Doctor Justin Mullner, 40, dumped his family’s two ice makers into the bathtub at his Orlando, Florida, home, added cold water, checked the temperature with a thermometer, stripped down to his swim trunks, and jumped in.
Blair Heinke afterwards heard him screaming. Marathoner Dr. Heinke dubbed him a wimp. ICE melted. Not cold.”
Scandinavian health nuts and athletes with sore muscles used to enjoy ice-water baths. Social media influencers like Dutch extreme athlete Wim Hof, or “Iceman,” actress Gwyneth Paltrow, and ultramarathoner David Goggins have made it popular.
Dr. Mullner and other amateurs are testing cold-water immersion’s stress-reduction and energy-boosting claims. Many must first overcome a challenge. They have no glacial lake to jump into like Mr. Hof.
Instead, they take cold showers, fill kiddie pools with ice, or plunge into backyard pools in winter. They broadcast footage of themselves climbing into trash cans and enormous ice water freezers.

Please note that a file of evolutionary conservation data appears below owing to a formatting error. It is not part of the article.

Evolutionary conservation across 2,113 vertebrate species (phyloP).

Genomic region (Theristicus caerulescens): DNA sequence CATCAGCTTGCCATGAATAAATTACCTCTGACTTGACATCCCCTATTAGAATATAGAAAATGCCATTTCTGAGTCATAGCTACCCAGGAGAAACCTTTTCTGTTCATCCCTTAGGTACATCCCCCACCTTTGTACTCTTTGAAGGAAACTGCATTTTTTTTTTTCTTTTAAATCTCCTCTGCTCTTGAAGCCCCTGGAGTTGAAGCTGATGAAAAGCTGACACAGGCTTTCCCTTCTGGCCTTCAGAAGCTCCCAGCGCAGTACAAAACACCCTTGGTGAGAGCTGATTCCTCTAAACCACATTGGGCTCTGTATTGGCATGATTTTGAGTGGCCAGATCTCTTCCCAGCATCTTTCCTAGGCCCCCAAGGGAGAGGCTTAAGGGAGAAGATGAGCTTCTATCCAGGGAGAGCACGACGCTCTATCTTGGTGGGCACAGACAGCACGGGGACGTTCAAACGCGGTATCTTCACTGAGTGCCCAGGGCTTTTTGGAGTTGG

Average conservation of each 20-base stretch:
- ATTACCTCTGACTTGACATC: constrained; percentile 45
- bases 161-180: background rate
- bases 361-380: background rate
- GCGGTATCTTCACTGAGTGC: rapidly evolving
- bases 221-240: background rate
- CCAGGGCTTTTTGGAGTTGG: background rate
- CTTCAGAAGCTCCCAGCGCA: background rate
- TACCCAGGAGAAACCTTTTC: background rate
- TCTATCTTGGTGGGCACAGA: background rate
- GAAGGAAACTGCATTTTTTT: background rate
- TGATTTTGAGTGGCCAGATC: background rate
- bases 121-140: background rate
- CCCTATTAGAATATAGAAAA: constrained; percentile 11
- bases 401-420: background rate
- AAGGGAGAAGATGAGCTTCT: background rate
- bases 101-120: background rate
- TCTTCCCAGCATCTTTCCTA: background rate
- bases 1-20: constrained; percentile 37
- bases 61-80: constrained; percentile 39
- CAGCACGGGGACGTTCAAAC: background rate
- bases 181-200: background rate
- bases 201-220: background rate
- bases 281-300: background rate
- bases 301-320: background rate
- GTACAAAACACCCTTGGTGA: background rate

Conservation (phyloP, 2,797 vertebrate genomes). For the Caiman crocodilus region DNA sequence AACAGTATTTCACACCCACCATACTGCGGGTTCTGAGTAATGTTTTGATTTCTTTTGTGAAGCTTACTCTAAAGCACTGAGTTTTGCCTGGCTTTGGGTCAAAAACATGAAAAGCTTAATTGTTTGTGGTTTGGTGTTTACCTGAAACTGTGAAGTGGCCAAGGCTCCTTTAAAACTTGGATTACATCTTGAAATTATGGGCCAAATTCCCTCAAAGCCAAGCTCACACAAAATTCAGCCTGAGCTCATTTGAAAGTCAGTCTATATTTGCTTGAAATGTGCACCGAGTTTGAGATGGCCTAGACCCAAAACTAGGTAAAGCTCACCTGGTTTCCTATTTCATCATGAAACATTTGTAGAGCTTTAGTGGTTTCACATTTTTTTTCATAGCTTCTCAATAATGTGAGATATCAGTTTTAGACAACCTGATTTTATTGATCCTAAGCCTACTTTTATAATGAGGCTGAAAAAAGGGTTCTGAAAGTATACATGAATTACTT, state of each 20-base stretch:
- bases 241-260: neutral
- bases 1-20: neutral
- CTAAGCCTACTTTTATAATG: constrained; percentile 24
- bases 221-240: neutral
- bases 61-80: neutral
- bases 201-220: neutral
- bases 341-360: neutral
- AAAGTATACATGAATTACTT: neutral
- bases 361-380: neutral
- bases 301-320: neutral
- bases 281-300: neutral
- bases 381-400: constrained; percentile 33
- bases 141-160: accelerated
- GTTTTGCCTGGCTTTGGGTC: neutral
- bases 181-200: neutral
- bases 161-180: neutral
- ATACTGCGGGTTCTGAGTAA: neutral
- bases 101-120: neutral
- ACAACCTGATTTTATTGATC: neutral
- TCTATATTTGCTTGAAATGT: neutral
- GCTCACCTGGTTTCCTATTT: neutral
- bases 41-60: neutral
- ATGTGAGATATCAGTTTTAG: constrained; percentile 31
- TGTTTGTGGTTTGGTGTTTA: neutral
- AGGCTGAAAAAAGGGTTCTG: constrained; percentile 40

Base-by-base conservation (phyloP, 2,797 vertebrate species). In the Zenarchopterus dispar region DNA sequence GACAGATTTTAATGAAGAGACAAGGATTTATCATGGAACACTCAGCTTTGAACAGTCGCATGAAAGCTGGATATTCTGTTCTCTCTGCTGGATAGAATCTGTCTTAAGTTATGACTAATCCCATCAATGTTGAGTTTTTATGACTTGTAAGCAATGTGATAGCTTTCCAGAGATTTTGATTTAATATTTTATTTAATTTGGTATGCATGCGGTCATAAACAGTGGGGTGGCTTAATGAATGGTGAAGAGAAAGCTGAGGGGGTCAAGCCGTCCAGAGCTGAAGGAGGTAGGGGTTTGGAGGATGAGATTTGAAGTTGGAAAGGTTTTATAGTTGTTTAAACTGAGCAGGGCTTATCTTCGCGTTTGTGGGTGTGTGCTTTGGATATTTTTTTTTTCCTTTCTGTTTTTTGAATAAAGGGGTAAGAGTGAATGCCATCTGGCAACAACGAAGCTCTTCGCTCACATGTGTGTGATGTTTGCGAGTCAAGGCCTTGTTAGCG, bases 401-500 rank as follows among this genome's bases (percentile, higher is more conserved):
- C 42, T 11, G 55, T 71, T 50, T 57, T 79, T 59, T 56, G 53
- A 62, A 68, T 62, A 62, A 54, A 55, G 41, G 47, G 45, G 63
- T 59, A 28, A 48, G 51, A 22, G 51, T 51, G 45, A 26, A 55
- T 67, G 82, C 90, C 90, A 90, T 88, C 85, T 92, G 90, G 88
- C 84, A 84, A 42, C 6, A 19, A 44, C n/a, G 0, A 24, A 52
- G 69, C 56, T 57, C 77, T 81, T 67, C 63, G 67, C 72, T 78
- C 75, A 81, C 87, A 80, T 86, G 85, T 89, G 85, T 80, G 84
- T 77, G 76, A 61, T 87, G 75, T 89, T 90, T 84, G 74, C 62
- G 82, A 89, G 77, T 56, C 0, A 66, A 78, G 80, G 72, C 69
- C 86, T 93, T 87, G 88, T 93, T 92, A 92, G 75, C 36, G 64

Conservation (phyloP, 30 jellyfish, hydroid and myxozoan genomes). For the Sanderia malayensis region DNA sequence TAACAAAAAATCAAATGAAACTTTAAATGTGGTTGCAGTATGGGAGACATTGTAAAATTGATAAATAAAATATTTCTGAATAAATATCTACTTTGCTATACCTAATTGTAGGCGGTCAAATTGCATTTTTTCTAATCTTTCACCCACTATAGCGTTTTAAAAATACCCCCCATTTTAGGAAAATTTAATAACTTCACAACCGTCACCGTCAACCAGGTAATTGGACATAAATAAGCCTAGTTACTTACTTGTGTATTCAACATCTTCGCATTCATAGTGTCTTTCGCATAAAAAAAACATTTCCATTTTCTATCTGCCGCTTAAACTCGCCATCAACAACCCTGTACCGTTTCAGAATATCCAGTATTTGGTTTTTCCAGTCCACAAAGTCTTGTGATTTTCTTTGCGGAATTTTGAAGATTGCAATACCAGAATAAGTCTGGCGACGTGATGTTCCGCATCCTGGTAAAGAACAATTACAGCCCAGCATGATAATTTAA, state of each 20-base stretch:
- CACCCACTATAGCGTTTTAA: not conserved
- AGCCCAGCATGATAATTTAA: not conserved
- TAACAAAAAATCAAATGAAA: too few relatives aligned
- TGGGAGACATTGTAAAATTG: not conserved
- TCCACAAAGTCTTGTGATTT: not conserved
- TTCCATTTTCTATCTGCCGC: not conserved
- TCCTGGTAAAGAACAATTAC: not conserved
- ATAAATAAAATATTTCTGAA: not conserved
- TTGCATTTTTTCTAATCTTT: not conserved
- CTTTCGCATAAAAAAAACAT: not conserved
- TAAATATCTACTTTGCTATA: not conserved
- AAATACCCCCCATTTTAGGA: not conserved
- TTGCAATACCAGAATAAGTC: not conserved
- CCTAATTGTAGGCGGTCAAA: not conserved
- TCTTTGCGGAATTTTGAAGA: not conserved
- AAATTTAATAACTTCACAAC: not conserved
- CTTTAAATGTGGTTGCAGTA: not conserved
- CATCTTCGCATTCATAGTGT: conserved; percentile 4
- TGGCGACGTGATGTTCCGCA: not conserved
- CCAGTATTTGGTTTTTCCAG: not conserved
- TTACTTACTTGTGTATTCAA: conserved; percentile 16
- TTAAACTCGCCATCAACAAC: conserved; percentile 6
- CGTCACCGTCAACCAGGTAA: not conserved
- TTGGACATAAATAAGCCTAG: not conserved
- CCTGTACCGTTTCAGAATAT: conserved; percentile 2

Willie McKenzie, 38, who operates a cannabis firm in Bear Lake, Mich., said Mr. Hof’s ice-cold outdoor excursions sounded like an alternative to daily life’s lack of physical obstacles. “No need to hunt. Mr. McKenzie responded, “No grocery store.” “Many people feel this way.”
He shocked his routine. Finding a location to submerge his 6-foot, 215-pound bulk in freezing water was the primary issue. Mr. McKenzie refused to pay $5,000 for the online ice-bath tub. He constructed a 180-gallon cow-and-horse feeding trough on his veranda next to the hot tub.
He wakes up at 4 a.m. to record himself bathing in icy water with a rubber duck while thinking. He sometimes requires two or three tries.
Before winter, he bought 60–80 pounds of ice at the petrol station every other day. He’ll buy a costly tub with a chiller when it warms up because it wasn’t sustainable.
Lucy McKenzie sleeps. “His consistency is almost annoying,”
The ancient Egyptians used cold-water baths, according to Preston, U.K. researcher Robert Allan. He claimed in a February European Journal of Applied Physiology paper that ancient Egyptians used cold therapy for health, along with Greeks and Romans. He said athletes have recovered with cold therapy since the 1960s.
Matt Goddard, 32, a fitness trainer and former professional boxer from Hampshire, U.K., used to do squats before plunging up to his neck in frigid water. He takes a chilly shower now as a father of two.
He called it a 30-second psychological battle. It feels like self-conquest every time.